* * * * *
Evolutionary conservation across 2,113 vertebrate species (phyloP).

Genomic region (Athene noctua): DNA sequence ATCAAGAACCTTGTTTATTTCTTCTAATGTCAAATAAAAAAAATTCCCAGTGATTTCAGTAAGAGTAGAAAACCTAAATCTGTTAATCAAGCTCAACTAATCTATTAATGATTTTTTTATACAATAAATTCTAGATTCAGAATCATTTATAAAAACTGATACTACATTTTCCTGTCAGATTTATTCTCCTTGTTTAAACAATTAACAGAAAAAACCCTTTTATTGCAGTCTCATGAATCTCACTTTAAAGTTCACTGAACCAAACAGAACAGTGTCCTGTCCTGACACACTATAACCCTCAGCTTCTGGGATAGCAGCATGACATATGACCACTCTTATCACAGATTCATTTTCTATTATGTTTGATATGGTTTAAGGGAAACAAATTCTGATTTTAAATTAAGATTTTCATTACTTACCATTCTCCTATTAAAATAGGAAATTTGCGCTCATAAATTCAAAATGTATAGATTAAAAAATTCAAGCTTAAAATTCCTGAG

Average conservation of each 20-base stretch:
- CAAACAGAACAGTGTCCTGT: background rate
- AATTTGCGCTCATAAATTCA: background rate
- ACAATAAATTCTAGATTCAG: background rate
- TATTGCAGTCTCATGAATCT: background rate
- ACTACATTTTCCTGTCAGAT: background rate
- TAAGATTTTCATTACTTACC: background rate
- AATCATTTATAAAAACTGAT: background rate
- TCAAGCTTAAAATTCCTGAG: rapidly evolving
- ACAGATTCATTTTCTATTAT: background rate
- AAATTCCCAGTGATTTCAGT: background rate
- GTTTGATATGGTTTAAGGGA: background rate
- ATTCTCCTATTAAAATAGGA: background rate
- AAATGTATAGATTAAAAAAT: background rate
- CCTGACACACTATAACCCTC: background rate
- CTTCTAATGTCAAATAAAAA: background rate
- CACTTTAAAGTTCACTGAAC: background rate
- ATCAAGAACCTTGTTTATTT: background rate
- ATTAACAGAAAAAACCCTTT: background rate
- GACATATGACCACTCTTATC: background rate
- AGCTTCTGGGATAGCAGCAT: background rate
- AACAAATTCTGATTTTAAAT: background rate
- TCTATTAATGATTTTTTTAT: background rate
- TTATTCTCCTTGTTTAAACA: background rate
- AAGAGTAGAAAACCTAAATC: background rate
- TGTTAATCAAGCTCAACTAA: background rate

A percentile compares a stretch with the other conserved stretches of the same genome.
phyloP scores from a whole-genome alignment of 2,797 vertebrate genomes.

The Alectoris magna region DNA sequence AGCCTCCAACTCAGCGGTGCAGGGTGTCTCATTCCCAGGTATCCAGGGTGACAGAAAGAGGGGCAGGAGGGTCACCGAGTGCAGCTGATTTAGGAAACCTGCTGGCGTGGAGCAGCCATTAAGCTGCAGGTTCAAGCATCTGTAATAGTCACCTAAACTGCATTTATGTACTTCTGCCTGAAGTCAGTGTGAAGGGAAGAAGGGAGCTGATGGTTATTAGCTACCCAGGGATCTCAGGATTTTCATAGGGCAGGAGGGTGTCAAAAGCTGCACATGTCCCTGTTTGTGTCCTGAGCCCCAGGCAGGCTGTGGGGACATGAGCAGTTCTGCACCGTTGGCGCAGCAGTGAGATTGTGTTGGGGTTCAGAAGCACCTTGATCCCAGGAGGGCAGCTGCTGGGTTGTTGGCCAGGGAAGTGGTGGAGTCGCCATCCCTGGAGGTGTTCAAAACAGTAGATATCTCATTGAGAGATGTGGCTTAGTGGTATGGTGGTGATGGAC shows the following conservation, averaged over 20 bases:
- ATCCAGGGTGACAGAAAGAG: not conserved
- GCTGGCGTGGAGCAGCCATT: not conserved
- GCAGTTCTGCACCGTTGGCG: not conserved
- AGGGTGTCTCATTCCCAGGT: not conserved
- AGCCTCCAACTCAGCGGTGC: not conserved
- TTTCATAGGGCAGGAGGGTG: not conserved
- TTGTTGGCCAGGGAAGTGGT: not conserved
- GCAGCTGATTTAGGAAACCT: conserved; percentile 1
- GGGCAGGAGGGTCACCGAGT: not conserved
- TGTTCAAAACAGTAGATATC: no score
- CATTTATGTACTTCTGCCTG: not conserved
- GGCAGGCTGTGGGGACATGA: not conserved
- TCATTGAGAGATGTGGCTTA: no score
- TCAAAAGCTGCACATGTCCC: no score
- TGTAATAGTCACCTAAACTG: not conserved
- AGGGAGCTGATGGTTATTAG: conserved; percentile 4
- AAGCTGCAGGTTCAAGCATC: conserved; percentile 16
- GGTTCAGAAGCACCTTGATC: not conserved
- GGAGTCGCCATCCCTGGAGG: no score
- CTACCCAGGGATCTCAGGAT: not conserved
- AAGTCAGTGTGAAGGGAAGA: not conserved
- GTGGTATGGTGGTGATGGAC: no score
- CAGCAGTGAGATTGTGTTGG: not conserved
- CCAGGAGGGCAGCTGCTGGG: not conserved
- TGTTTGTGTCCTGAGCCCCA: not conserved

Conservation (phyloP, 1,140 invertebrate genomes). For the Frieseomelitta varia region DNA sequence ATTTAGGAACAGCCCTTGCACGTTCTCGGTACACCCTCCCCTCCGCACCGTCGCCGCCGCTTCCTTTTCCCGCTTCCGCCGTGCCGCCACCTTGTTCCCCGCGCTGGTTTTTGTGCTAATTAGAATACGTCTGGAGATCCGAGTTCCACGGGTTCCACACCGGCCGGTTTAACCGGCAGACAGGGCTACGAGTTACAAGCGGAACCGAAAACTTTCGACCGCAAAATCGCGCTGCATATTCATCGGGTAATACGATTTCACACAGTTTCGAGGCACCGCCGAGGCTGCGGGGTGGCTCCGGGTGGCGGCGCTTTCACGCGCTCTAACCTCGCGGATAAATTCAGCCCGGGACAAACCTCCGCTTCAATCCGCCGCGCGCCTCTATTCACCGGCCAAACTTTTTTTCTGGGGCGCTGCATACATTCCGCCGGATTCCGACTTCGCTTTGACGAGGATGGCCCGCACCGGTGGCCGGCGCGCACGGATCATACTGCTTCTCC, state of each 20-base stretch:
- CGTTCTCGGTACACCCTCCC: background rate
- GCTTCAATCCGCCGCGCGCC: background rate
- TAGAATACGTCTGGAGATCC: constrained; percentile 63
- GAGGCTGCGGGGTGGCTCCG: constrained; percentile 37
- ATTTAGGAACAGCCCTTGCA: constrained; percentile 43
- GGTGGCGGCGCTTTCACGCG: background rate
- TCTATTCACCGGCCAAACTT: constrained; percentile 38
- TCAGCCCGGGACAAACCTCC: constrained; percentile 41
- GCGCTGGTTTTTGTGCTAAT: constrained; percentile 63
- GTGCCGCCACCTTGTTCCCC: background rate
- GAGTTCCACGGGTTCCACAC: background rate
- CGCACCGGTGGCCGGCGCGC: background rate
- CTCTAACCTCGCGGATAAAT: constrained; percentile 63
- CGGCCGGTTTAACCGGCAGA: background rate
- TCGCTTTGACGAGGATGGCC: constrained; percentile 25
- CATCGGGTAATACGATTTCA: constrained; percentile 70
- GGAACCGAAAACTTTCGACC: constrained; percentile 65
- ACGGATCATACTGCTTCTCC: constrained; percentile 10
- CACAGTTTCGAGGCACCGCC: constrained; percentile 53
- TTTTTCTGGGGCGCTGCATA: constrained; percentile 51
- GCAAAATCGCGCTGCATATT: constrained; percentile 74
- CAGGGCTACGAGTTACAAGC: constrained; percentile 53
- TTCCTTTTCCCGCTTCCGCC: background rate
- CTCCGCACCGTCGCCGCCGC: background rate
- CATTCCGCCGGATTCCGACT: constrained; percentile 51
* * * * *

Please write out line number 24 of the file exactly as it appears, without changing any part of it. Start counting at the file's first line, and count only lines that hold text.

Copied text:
- AACAAATTCTGATTTTAAAT: background rate